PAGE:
Editors' ChoiceCircadian Rhythms

Leaves Have More Than One Clock

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Science's STKE  24 Sep 2002:
Vol. 2002, Issue 151, pp. tw347
DOI: 10.1126/stke.2002.151.tw347

Animals and plants exhibit rhythmic behaviors and regulation of gene expression that are entrained by the light-dark cycle but that can persist even in the absence of light-dark signaling. These are called circadian rhythms, and the molecular mechanism for them is the circadian clock. There are many questions regarding the roles for a central clock versus peripheral clocks. Thain et al. discovered another gene with rhythmic expression in roots and leaves--the gene for chalcone synthase (CHS). CHS expression did not follow the same period as a well-known rhythmically expressed gene for chlorophyll a/b-binding protein (CAB), which suggests different autonomous clocks controlling the expression of these two genes. The promoter of the mustard plant or Arabidopsis CHS gene was fused to a luciferase reporter gene, and the expression of the reporter was monitored after a transition to continuous light in Arabidopsis. The reporter was expressed in roots and in the epidermal layer of leaves. The period of expression for CHS was longer than that for CAB, which is expressed in the mesophyll layer of leaves, and was also phase-shifted, with the first peak occurring just before predicted dawn. Analysis of the expression in two clock mutants, det1 and toc1 (the presumptive light input sensor and the oscillator, respectively), decreased the period of both CAB and CHS expression, but their expression was still such that the CHS periodicity was longer than that for CAB. These results suggest that the leaf clocks both use the DET1 and TOC1 components. CAB is part of the light-harvesting complex, whereas CHS is involved in flavonoid biosythesis. The authors propose that the mesophyll and epidermal layers of the leaf have independent clocks that have some conserved components, but that there may be tissue-specific regulators that alter the periodicity of the clocks in the same organ.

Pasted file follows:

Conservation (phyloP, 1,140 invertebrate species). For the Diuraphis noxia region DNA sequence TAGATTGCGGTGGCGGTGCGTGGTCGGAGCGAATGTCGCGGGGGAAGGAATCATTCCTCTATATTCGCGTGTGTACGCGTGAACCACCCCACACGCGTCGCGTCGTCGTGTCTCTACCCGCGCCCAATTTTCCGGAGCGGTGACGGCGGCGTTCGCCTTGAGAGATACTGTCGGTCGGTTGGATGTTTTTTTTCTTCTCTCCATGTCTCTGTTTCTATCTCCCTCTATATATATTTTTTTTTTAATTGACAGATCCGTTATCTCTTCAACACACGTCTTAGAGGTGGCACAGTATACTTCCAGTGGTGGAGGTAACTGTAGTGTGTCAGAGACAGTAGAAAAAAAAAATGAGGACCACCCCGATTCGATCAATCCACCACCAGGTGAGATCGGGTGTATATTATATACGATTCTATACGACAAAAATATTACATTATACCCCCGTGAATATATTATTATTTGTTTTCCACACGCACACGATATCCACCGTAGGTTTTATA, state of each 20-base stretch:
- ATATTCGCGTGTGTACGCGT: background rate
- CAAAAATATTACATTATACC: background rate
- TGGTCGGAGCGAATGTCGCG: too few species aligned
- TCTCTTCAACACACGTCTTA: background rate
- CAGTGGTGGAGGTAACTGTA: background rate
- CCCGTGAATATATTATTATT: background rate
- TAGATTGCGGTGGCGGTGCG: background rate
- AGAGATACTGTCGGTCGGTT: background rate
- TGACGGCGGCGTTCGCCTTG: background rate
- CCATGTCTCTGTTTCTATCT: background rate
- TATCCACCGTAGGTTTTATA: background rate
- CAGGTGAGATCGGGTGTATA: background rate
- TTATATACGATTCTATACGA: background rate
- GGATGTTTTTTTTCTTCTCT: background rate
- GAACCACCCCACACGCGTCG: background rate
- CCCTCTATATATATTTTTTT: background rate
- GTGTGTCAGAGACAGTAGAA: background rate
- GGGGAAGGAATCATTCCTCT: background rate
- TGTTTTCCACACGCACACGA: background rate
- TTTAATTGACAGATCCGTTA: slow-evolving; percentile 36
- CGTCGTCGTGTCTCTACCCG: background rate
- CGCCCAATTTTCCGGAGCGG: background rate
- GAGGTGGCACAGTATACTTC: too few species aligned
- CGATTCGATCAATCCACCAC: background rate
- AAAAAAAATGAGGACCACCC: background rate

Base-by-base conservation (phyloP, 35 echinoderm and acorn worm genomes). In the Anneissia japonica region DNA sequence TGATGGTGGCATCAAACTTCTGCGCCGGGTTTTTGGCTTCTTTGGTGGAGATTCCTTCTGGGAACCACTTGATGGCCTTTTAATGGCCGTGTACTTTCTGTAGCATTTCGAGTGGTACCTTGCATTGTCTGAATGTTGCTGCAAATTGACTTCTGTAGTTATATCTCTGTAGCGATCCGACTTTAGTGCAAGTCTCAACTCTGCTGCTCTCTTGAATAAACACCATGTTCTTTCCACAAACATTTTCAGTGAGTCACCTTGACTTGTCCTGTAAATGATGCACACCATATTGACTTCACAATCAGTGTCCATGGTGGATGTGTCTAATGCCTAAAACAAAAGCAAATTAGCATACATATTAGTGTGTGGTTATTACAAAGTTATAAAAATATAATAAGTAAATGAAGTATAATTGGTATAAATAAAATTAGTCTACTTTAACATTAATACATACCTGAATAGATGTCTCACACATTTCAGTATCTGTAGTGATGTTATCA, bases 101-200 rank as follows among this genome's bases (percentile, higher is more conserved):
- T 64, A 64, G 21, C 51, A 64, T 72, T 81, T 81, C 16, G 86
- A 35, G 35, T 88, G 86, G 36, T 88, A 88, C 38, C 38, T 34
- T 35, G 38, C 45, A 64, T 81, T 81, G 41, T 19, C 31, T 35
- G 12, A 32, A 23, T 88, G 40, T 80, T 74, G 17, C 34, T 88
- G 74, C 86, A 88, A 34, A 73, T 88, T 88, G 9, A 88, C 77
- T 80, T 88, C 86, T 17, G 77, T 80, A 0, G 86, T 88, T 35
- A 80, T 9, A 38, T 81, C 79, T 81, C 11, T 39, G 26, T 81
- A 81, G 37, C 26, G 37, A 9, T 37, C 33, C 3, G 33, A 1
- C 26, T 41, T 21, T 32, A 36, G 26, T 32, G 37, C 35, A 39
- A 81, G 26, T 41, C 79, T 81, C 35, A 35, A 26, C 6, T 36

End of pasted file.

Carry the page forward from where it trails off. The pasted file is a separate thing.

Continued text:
S. C. Thain, G. Murtas, J. R. Lynn, R. B. McGrath, A. J. Millar, The circadian clock that controls gene expression in Arabidopsis is tissue specific. Plant Physiol. 130, 102-110 (2002). [Abstract] [Full Text]

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